just played a little with some basic groundwork of ruby’s potentials upon metaprogramming. metaprogramming still is and even will become more important in regard to the increasing relevance due to domain specific languages (dsl). in the context of modeling such a dsl and expressing domain specific concepts within it, metaprogramming is a powerful and very flexible option, since it will provide the full power of ruby’s features when it comes to modeling domain concepts.
with the rise of java 6 and especially the support for scripting languages (jsr 223 – scripting for the java platform) such potentials could become strategic, since half typed languages like java are quite inflexible for extensions due to domain specific needs. scripting languages like ruby could play an important role in the next future, since it will be very easy to interoperate. given this, one could take the power of both sides java and ruby, when it comes to the implementation of applications. one could apply the right instrument to the approriate parts of an application in order to benefit from the strength of each particular language. for example, web application layer could be done using rails, but java provides its full power under the hood when asking for security, transactionional services, distribution or integration of legacy systems. the core business logic (especially where the domain drives complexity) could be expressed using a domain specific language, again falling back to ruby’s above mentioned potentials …
so much for the motivation … now to the action …
come in – we’re open, too
one basic feature of ruby’s possibilities due to metaprogramming is its facility of extending almost everything, even ‘build in’ classes. so its very easy to enrich a given class with new features.
if we would ask a number if it’s an odd one, we would receive a reaction like the following:
> 23.odd? NoMethodError: undefined method `odd?' for 23:Fixnum
this is normal behaviour since class Fixnum doesn’t provide such a method.
but thanks to the openness of classes, we can enhance Fixnum at any time and pay for a new method:
class Fixnum def odd? self % 2 == 1 end end
if we now ask the number a second time, the sun will shine again …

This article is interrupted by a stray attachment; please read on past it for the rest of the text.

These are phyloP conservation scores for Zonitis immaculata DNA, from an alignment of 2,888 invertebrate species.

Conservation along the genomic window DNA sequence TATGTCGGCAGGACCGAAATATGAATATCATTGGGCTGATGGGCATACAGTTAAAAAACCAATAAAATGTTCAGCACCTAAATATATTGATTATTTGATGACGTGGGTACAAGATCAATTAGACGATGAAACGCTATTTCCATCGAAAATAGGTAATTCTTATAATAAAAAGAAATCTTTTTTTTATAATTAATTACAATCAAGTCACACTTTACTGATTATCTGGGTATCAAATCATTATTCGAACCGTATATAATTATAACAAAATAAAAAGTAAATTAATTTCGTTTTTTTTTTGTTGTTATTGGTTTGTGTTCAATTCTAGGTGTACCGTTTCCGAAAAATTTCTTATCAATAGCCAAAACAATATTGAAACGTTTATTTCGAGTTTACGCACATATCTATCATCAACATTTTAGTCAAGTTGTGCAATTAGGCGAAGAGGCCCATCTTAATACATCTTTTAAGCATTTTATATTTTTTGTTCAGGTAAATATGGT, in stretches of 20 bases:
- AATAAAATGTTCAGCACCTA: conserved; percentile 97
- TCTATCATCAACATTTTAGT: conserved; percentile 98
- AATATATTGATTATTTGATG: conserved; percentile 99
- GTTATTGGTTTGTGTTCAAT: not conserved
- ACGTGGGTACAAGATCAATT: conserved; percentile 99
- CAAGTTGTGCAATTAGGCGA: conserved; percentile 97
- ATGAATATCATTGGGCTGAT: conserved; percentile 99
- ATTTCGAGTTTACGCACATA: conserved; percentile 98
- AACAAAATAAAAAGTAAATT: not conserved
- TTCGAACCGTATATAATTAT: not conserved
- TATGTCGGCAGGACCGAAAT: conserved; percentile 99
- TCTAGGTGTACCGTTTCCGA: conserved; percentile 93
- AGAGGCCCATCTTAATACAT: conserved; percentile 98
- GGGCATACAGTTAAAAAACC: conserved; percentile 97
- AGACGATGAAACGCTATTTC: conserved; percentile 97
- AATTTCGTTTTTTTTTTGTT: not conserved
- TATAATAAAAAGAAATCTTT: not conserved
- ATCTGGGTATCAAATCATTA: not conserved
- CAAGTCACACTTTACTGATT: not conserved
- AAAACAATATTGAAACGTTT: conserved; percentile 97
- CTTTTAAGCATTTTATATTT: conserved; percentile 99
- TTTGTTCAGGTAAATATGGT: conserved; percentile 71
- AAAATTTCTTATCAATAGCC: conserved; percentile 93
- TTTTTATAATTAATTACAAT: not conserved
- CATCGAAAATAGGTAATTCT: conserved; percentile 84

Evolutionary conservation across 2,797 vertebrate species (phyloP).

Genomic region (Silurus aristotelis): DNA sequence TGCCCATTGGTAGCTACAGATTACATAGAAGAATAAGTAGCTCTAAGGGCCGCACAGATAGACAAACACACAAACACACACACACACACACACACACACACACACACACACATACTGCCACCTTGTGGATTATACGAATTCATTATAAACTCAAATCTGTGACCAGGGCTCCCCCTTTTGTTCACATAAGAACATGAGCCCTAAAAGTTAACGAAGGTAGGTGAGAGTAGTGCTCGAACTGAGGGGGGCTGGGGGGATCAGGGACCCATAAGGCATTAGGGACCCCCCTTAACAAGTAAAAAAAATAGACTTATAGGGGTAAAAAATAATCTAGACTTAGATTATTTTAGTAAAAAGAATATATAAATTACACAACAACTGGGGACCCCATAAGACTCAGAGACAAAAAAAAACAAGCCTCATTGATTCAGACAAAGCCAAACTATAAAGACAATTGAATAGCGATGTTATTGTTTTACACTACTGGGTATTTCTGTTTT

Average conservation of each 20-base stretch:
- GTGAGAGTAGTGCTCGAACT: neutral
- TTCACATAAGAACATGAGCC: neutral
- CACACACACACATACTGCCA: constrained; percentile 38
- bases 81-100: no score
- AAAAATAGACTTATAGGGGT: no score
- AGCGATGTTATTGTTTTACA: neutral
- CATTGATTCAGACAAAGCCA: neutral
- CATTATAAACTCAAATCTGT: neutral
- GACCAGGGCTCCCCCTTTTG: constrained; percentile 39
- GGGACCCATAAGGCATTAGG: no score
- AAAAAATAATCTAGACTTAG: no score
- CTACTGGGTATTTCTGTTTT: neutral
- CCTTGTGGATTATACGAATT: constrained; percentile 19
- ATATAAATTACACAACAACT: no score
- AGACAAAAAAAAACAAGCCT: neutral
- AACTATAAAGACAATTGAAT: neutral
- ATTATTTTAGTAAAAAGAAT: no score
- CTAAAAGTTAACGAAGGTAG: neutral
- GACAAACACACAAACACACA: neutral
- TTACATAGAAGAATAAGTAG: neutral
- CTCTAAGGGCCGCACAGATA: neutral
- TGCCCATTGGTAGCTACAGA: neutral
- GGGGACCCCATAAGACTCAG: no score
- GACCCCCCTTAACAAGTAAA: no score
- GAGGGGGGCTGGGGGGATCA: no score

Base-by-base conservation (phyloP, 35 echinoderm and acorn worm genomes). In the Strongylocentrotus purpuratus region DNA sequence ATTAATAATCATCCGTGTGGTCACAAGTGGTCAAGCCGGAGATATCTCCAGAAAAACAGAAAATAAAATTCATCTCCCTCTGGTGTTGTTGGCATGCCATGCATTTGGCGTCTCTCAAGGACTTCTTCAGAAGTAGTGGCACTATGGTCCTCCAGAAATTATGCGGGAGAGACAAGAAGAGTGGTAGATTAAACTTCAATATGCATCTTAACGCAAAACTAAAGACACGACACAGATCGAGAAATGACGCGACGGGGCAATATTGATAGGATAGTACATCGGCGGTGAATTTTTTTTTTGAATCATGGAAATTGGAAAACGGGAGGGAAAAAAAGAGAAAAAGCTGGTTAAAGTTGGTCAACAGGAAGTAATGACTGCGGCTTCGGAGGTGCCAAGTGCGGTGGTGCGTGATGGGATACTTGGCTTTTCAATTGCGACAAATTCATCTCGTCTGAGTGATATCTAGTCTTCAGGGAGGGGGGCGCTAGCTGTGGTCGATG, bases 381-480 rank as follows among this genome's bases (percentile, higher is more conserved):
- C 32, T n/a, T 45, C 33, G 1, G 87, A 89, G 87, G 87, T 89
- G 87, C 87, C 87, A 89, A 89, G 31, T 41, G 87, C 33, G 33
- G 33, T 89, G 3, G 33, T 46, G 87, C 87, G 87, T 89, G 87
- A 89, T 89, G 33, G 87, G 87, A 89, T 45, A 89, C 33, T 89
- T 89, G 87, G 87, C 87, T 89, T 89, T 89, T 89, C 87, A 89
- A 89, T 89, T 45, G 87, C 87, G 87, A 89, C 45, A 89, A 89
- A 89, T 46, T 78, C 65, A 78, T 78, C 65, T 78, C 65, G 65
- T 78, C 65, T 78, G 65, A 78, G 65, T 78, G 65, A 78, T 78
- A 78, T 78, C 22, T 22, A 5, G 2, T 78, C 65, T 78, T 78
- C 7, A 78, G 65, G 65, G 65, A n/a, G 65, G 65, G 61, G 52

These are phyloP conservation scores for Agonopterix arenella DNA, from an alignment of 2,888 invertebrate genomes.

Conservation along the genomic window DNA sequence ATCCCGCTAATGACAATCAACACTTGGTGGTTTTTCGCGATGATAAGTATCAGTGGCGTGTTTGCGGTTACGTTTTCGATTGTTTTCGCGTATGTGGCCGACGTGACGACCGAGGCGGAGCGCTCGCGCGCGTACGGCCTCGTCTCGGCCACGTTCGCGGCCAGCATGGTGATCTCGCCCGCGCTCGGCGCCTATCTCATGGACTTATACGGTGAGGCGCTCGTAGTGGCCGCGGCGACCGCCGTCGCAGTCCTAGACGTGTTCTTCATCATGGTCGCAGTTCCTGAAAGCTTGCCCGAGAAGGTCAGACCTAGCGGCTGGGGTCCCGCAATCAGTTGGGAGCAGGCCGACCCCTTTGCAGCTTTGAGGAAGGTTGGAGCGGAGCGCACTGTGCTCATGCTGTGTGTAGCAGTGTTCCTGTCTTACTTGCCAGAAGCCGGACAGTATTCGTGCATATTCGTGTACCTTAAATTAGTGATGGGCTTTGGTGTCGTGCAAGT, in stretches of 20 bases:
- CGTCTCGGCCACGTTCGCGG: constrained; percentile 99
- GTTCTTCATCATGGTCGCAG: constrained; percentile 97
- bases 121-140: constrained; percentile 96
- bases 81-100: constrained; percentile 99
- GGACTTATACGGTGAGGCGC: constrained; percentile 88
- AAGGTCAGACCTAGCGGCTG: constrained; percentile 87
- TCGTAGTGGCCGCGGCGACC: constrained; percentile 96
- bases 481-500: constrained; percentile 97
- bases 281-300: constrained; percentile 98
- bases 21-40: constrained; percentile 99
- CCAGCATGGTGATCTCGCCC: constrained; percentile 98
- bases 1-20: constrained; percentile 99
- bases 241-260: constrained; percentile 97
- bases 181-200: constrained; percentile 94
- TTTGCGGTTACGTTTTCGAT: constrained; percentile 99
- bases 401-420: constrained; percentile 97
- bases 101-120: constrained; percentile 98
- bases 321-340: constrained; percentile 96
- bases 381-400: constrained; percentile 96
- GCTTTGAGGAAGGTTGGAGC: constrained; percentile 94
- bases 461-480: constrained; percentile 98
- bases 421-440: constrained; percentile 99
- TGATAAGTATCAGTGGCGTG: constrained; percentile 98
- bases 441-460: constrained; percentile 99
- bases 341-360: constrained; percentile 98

> 23.odd? => true
enhancing class features
what about enhancing the features of class itself?
you may know about ‘attr_reader’ or ‘attr_writer’ in order to define instance properties without explicitly defining ‘getters’ and ‘setters’ (sorry, i’m originally a java guy).
class Person attr_reader :firstname, :lastname, :birthday attr_writer :firstname, :lastname, :birthday end
we have to do so – declaring attr_reader for offering ‘getter’ and declaring attr_writer for offering ‘setter’ functionality – because there’s no feature of declaring both ‘setter’ and ‘getter’ in one go.
now, if we would consider it nice to have such a feature – let’s enhance …
since everything is an object in Ruby world, also Class is nothing more than a specific class that – among others – inherits from Object, you can of course also enhance the definition of class and let all class definitions (which ‘uses’ Class) benefit from that enhancements:
class Class def attr_rw( *attrib_names ) attrib_names.each do |name| attr_reader name attr_writer name end end end
as you can see, Class now owns a new method attr_rw, which delegates the passed property names to both attr_reader and attr_writer, means that both ‘getter’ and ‘setter’ functionality will be assigned.
we now could use this new feature as it would be a normal ‘keyword’ of the language, like attr_reader or attr_writer:
class Person attr_rw :firstname, :lastname, :birthday end
admitted, this is a very simple example, but it shows the power of enhancing the ‘core’ language with new ‘concepts’ quite well.
it’s a first step towards the way of metaprogramming …